This study investigates the influence of four imidazolium ionic liquids (ILs) present in wastewater on the activated sludge process. In addition, experiments with inactivated sludge to assess the capacity of this sorbent to remove ILs from the wastewater were conducted. It occurred that the presence of ionic liquids in wastewater reduces biomass growth and size of the sludge flocs. The strongest effect has been found for IL 6 (1-hexyl-2H-3-methyl-4,5-dimethylimidazolium iodide) with the longest alkyl chain length. Also, the degree of ILs removal increases with the alkyl chain length and decreases with the increase of initial concentration of ILs in wastewater. IL 6 reaches the highest degree of ILs removal from wastewater but inhibits the biomass growth and growth of sludge flocs in a greater extent than other tested compounds. Moreover, it was confirmed that newly synthesized ionic liquids can be adsorbed onto inactivated sludge. IL 6 could be adsorbed in a higher degree than other ionic liquids. This adsorption was described by Langmuir isotherm, whereas adsorption of other ionic liquids was described by Freundlich isotherm.
This study investigates the estimated adsorption efficiency of artificial Nickel (II) ions with perlite in an aqueous solution using artificial neural networks, based on 140 experimental data sets. Prediction using artificial neural networks is performed by enhancing the adsorption efficiency with the use of Nickel (II) ions, with the initial concentrations ranging from 0.1 mg/L to 10 mg/L, the adsorbent dosage ranging from 0.1 mg to 2 mg, and the varying time of effect ranging from 5 to 30 mins. This study presents an artificial neural network that predicts the adsorption efficiency of Nickel (II) ions with perlite. The best algorithm is determined as a quasi-Newton back-propagation algorithm. The performance of the artificial neural network is determined by coefficient determination (R2), and its architecture is 3-12-1. The prediction shows that there is an outstanding relationship between the experimental data and the predicted values.
In this review, research carried out on sorption-enhanced steam methane reforming (SESMR) process is presented and discussed. The reactor types employed to carry out this process, fixed packed bed and fluidized bed reactors, are characterized as well as their main operating conditions indicated. Also the concepts developed and investigations performed by the main research groups involved in the subject are summarized. Next the catalysts and CO2 sorbents developed to carry out SE-SMR are characterized and the relationships describing the reaction and sorption kinetics are collected. A general approach to model the process is presented as well as results obtained for a calculation example, which demonstrate the main properties of SE-SMR.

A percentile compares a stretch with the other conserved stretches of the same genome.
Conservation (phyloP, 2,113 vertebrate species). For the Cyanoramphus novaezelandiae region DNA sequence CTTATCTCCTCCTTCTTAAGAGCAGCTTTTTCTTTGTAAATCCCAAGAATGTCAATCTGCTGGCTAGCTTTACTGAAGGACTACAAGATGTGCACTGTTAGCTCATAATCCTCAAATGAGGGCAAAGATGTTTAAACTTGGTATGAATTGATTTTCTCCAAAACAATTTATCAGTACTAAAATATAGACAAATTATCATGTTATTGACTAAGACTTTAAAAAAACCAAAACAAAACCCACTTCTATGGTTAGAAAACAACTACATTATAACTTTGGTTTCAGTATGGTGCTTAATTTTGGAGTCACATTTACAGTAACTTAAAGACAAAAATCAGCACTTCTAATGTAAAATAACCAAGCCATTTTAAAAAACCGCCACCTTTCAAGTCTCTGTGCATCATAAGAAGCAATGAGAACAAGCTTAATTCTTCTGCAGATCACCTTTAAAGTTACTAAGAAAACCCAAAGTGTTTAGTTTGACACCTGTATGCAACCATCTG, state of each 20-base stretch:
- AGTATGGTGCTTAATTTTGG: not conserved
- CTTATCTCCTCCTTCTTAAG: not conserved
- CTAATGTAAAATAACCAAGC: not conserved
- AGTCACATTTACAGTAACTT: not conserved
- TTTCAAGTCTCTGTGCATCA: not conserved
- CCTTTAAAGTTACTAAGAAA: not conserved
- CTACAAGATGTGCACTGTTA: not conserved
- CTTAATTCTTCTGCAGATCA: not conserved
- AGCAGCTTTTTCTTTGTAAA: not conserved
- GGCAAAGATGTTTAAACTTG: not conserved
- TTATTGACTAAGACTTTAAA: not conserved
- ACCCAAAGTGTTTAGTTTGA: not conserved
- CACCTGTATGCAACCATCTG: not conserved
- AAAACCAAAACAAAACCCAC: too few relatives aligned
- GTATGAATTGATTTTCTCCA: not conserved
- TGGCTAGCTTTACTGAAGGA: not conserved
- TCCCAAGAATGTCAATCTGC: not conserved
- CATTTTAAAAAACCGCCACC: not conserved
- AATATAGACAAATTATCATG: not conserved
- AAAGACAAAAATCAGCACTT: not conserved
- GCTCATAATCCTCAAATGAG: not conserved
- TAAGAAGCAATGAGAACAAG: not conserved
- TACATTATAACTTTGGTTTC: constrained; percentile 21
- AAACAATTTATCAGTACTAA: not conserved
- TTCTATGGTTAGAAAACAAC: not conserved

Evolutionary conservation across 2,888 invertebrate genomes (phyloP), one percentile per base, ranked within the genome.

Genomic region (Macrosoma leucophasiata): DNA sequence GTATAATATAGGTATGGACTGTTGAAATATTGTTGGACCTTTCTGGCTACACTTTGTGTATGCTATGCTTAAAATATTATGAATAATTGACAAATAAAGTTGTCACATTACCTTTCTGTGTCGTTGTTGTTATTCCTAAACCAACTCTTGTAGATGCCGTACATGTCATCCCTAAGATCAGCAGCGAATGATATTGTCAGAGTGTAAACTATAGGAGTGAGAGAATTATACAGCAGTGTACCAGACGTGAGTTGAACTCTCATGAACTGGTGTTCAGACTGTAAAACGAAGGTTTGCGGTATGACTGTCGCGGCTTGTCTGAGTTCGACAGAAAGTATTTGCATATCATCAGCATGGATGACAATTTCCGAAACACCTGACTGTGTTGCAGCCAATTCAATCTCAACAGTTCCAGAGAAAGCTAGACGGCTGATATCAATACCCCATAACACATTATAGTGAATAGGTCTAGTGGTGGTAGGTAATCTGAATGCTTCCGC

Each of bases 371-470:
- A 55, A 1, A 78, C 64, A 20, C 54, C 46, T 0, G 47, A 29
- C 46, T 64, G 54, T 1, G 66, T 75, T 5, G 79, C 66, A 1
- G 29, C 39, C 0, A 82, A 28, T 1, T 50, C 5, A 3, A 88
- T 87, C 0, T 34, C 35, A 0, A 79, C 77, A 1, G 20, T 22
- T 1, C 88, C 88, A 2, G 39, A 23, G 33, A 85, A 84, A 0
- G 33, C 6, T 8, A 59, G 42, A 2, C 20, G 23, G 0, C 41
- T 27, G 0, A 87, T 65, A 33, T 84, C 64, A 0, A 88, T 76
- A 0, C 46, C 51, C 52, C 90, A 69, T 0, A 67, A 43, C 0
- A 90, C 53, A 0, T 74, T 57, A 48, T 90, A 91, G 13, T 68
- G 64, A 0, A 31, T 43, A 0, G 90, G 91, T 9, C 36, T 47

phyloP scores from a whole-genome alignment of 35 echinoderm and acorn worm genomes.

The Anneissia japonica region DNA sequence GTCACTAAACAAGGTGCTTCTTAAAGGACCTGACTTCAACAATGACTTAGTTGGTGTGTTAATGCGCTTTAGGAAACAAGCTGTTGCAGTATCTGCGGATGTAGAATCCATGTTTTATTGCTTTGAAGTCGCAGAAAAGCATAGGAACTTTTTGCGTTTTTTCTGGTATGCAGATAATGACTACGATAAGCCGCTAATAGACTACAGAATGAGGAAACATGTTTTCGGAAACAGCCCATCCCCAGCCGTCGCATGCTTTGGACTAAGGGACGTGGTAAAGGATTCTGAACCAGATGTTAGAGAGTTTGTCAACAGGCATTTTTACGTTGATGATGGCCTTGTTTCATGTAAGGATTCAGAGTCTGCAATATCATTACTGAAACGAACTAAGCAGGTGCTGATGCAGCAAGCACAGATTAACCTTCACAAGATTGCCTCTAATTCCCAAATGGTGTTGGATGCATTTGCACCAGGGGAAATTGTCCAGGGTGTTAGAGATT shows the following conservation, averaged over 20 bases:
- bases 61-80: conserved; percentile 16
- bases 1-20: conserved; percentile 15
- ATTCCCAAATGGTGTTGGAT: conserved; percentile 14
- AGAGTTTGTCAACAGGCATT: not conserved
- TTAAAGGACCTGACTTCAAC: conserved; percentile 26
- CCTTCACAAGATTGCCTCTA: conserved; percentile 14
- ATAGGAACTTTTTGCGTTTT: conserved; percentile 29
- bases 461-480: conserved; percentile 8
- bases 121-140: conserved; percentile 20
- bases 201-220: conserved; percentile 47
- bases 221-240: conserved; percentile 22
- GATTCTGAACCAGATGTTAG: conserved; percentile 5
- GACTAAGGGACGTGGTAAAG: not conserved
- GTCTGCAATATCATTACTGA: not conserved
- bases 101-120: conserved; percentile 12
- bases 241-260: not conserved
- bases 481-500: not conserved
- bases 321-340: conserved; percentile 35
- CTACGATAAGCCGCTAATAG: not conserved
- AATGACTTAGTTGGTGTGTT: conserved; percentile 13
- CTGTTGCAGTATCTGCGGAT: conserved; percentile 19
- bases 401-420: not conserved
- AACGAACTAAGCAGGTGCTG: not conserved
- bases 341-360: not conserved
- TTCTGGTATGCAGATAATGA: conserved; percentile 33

A review is given on a number of colloidal phenomena with special reference to their applicability to nanoparticles. Phenomena addressed include preparation, electric double layers and their characterization, electrokinetics, van der Waals and Lifshits forces, electric and steric particle interaction.
HY2SEPS was an EU-funded project directed at the reduction of CO2 emissions. The principal objective of the project was to develop a hybrid membrane-adsorptive H2/CO2 separation technique that would form an integral element of the pre-combustion process. Specific tasks included the derivation of simplified mathematical models for the membrane separation of H2/CO2 mixtures. In the present study one of the developed models is discussed in detail, namely that with the countercurrent plug flow of the feed and the permeate. A number of simulations were carried out concerning the separation of binary mixtures that may appear following steam conversion of methane. The numerical results were then compared with the experimental data obtained by FORTH/ICEHT. The estimated fluxes of pure CO2, H2, CH4 and N2 are shown alongside those measured experimentally as a function of temperature and CO2 partial pressure in Figs 2 - 7. It is concluded that, in general, CO2 flux increases monotonically with both temperature and CO2 partial pressure. It is also found that the fluxes of hydrogen, methane and nitrogen reach a minimum at a temperature slightly above 323 K. Overall, a good agreement was obtained between the simulations and experiments.
Adsorption experiments of nitric oxide in nitrogen carrier gas were held on activated carbon in a fixed bed flow system. Breakthrough curves describing the dependence of exit concentrations of nitric oxide on time were matched with theoretical response curves calculated from the linear driving force model (LDF). The model assumes Langmuir adsorption isotherm for the description of non-linear equilibrium and overall mass transfer coefficient for mass transfer mechanism. Overall mass transfer coefficients were obtained by the method of least squares for fitting numerically modelled breakthrough curves with experimental breakthrough curves. It was found that LDF model fits all the breakthrough curves and it is a useful tool for modelling purposes.
Point of present exploration was to figure out the anticorrosion activity of Acacia Cyanophylla (Saligna leaves) extract on the corrosion of mild steel in dilute sulfuric acid medium, using weight loss measurements and electrochemical impedance spectroscopy. The result of the study revealed that the extract act as a potent inhibitor on mild steel in acid medium. The increase in inhibitor concentration and immersion time showed a positive effect on inhibition efficiency. EIS exhibited one capacitive loop which indicates that the corrosion reaction is controlled by charge transfer process. The increase of phase shift (n) in presence of (ACLE) lower surface roughness. This change reveals the adsorption of the inhibitor compound on the steel surface. According to the results of weight loss measurements, the adsorption of the extract on the steel surface can be described by the Langmuir isotherm. The inhibition mechanism of (ACLE) molecules involves physical interaction between the inhibitor and metal surface. Additionally, Protective film formation against acid attack was confirmed by FT-IR and AFM techniques.